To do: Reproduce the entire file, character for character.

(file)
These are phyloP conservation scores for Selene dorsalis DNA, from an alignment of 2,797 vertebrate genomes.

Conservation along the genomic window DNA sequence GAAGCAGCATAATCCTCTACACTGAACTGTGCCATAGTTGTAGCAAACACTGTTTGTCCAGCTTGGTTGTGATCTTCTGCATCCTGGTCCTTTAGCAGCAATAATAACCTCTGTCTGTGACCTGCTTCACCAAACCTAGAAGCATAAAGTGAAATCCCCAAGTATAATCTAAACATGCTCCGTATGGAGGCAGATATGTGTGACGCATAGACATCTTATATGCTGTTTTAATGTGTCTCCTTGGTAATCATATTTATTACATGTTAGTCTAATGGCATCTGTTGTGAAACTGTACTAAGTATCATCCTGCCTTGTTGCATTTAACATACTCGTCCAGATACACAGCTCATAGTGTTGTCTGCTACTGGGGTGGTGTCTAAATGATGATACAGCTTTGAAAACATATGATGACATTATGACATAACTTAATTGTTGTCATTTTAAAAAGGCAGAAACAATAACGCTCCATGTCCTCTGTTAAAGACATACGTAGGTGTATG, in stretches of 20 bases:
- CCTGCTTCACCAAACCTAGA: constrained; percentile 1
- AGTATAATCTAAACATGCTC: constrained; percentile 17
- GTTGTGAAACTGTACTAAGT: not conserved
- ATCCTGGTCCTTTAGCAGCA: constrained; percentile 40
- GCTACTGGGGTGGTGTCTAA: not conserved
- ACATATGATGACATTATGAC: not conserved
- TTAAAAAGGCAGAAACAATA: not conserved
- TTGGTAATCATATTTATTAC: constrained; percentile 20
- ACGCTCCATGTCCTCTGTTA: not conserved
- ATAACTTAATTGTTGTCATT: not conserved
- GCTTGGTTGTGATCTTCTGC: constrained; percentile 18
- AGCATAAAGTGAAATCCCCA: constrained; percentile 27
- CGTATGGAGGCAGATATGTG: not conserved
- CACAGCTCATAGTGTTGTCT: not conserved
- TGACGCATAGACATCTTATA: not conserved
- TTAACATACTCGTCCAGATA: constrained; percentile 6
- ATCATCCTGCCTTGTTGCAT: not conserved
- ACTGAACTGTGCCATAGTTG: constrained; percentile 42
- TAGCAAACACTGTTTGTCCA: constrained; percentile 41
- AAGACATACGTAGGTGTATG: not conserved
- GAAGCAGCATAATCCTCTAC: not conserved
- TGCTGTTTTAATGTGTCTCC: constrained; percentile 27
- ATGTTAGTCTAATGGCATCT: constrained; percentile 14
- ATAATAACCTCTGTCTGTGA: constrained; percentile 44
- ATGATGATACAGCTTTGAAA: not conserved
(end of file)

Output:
These are phyloP conservation scores for Selene dorsalis DNA, from an alignment of 2,797 vertebrate genomes.

Conservation along the genomic window DNA sequence GAAGCAGCATAATCCTCTACACTGAACTGTGCCATAGTTGTAGCAAACACTGTTTGTCCAGCTTGGTTGTGATCTTCTGCATCCTGGTCCTTTAGCAGCAATAATAACCTCTGTCTGTGACCTGCTTCACCAAACCTAGAAGCATAAAGTGAAATCCCCAAGTATAATCTAAACATGCTCCGTATGGAGGCAGATATGTGTGACGCATAGACATCTTATATGCTGTTTTAATGTGTCTCCTTGGTAATCATATTTATTACATGTTAGTCTAATGGCATCTGTTGTGAAACTGTACTAAGTATCATCCTGCCTTGTTGCATTTAACATACTCGTCCAGATACACAGCTCATAGTGTTGTCTGCTACTGGGGTGGTGTCTAAATGATGATACAGCTTTGAAAACATATGATGACATTATGACATAACTTAATTGTTGTCATTTTAAAAAGGCAGAAACAATAACGCTCCATGTCCTCTGTTAAAGACATACGTAGGTGTATG, in stretches of 20 bases:
- CCTGCTTCACCAAACCTAGA: constrained; percentile 1
- AGTATAATCTAAACATGCTC: constrained; percentile 17
- GTTGTGAAACTGTACTAAGT: not conserved
- ATCCTGGTCCTTTAGCAGCA: constrained; percentile 40
- GCTACTGGGGTGGTGTCTAA: not conserved
- ACATATGATGACATTATGAC: not conserved
- TTAAAAAGGCAGAAACAATA: not conserved
- TTGGTAATCATATTTATTAC: constrained; percentile 20
- ACGCTCCATGTCCTCTGTTA: not conserved
- ATAACTTAATTGTTGTCATT: not conserved
- GCTTGGTTGTGATCTTCTGC: constrained; percentile 18
- AGCATAAAGTGAAATCCCCA: constrained; percentile 27
- CGTATGGAGGCAGATATGTG: not conserved
- CACAGCTCATAGTGTTGTCT: not conserved
- TGACGCATAGACATCTTATA: not conserved
- TTAACATACTCGTCCAGATA: constrained; percentile 6
- ATCATCCTGCCTTGTTGCAT: not conserved
- ACTGAACTGTGCCATAGTTG: constrained; percentile 42
- TAGCAAACACTGTTTGTCCA: constrained; percentile 41
- AAGACATACGTAGGTGTATG: not conserved
- GAAGCAGCATAATCCTCTAC: not conserved
- TGCTGTTTTAATGTGTCTCC: constrained; percentile 27
- ATGTTAGTCTAATGGCATCT: constrained; percentile 14
- ATAATAACCTCTGTCTGTGA: constrained; percentile 44
- ATGATGATACAGCTTTGAAA: not conserved